There is a reason why normally healthy people get sick or get injured, or so I would like to believe.
My theory is that when those ills befall us, it gives us a reinvigorated appreciation for having the good fortune to be relatively healthy, and perhaps a little more empathy for those who live with faculty impairments on a daily basis.
I was thinking of that again this week while battling a throat virus, passed on to me courtesy of a virus germ carrier in my home—otherwise known as my son—that took away my voice.
Working on a newspaper without a voice is not an ideal situation.
People call and leave messages that you can’t reply to. Any authority you might want to throw around as an editor gets lost when everything you say has to be whispered. Your co-workers can enjoy asking you meaningless questions knowing you will be forced to try and answer in your best Italian mafioso vocal impersonation.
And, as the viral infection starts to break up, the gagging sensation combined with the tears streaming out of your eyes is always a joy to experience.
But from another perspective other than my own selfish needs, I have been given a small reminder of what my cousin had to endure in the final years of her life while suffering from ALS, more commonly referred to as Lou Gehrig’s disease.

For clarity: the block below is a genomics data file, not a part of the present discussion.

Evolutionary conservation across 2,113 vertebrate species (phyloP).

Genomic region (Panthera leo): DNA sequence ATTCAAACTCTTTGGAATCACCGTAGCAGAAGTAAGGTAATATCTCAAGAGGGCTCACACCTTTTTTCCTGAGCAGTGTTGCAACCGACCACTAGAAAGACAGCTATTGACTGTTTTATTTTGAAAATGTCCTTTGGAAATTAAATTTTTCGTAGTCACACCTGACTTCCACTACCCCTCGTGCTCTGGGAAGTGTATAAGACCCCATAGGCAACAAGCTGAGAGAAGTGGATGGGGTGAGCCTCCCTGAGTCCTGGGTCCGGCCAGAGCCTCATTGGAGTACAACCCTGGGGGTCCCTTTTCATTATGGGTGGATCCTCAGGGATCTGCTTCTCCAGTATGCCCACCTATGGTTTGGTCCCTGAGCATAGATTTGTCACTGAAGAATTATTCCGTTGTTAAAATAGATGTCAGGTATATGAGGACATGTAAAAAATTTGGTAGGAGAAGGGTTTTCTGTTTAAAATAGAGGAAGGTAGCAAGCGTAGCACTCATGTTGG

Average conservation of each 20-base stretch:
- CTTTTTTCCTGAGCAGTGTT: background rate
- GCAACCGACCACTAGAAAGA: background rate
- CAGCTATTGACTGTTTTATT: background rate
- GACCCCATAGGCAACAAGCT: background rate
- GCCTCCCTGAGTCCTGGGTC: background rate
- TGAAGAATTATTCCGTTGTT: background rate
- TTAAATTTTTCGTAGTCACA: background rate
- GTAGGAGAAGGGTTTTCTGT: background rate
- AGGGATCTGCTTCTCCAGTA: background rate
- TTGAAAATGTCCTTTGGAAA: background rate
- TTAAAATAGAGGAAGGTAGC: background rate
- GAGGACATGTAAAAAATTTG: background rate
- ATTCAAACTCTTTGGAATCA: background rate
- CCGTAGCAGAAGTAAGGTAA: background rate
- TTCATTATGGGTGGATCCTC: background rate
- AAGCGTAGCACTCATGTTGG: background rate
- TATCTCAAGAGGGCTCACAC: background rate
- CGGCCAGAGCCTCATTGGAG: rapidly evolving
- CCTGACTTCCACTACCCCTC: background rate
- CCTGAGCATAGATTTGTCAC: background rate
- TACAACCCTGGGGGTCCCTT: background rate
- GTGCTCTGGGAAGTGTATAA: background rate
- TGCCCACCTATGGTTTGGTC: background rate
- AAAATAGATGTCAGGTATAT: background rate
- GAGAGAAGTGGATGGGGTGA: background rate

In her final years, she couldn’t talk, having to rely on a computer to participate in any kind of conversation, even though her mind was perfectly healthy and probably full of ideas and thoughts she would love to have been able to enunciate.
The appreciation for this being sick theory of mine hit home in another way at the press conference held Wednesday morning to announce the third annual Bats For A Case softball challenge fundraiser for B.C. Children’s Hospital (see story B7).
Anyone who’s ever had their child treated at that hospital can understand what is at stake. I’m one of those people. Our daughter was born premature, and had to be airlifted with her mom to children’s hospital where she spent the first four weeks of her life living in an incubator for infants, a controlled setting that is intended to allow a baby to finish its gestation period before being exposed to the outside environment.
During that period she suffered a setback, an infection that seemed initially like it could take her life.
The hospital doctors and nurses prevented that from happening, but just being there also opened our eyes to the many sick children who are sent to B.C Children’s in dire health straits.
So you be thankful for what you have, and deal with the misery of your minor aches, pains and cold/flu discomforts that come along. There is a light at the end of the tunnel to look forward to.
There are always people worse off than you, who aren’t able to look forward to the time when they will be better.